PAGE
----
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Arctic Climate Change

1. Introduction: Global climate change and the Arctic region

  • 1.1 How is the global climate changing?
  • 1.2 What makes up the Arctic region?
  • 1.3 Who is living in the Arctic region?

1.1 How is the global climate changing?

The source document for this Digest states:

Global Climate Change

Ice cores and other evidence of climate conditions in the distant past provide evidence that rising atmospheric carbon dioxide levels are associated with rising global temperatures. Human activities, primarily the burning of fossil fuels (coal, oil, and natural gas), and secondarily the clearing of land, have increased the concentration of carbon dioxide, methane, and other heat-trapping (“greenhouse”) gases in the atmosphere. Since the start of the industrial revolution, the atmospheric carbon dioxide concentration has increased by about 35% and the global average temperature has risen by about 0.6˚C. There is an international scientific consensus that most of the warming observed over the last 50 years is attributable to human activities.

Continuing to add carbon dioxide and other greenhouse gases to the atmosphere is projected to lead to significant and persistent changes in climate, including an increase in average global temperature of 1.4 to 5.8˚C (according to the IPCC) over the course of this century. Climatic changes are projected to include shifts in atmospheric and oceanic circulation patterns, an accelerating rate of sea-level rise, and wider variations in precipitation. Together, these changes are projected to lead to wide-ranging consequences including significant impacts on coastal communities, animal and plant species, water resources, and human health and well-being.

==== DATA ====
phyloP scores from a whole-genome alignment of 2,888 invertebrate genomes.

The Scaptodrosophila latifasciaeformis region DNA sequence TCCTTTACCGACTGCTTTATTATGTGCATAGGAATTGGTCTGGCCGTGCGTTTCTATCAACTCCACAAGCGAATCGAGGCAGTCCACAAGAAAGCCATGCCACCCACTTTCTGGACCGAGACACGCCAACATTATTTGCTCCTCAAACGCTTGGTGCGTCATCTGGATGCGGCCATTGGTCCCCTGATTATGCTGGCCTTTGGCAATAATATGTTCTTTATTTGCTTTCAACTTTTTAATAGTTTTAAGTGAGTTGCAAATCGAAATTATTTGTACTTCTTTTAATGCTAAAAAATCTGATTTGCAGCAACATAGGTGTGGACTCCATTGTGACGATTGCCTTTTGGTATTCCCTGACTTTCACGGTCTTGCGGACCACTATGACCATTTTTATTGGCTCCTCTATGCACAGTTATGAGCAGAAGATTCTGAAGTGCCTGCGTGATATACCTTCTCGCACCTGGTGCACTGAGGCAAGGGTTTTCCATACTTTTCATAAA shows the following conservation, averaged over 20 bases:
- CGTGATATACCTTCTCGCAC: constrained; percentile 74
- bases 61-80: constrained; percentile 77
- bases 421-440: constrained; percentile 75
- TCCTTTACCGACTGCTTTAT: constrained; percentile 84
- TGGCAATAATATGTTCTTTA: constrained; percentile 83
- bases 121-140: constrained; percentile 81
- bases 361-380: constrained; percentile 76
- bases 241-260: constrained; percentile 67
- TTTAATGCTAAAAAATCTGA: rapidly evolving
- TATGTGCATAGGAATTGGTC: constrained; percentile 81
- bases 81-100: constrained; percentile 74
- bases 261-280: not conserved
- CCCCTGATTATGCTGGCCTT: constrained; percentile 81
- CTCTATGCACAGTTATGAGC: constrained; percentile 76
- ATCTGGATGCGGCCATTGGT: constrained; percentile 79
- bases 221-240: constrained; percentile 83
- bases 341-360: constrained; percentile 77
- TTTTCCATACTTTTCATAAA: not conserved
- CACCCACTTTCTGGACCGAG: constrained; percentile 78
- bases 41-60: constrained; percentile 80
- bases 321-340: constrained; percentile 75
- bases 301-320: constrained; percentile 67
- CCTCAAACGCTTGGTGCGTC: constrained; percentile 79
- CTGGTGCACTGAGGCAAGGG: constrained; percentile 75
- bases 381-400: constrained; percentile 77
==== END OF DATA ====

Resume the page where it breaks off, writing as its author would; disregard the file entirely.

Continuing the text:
About 80% of the world's energy is currently derived from burning fossil fuels, and carbon dioxide emissions from these sources are growing rapidly. Because excess carbon dioxide persists in the atmosphere for centuries, it will take at least a few decades for concentrations to peak and then begin to decline even if concerted efforts to reduce emissions are begun immediately. Altering the warming trend will thus be a long-term process, and the world will face some degree of climate change and its impacts for centuries.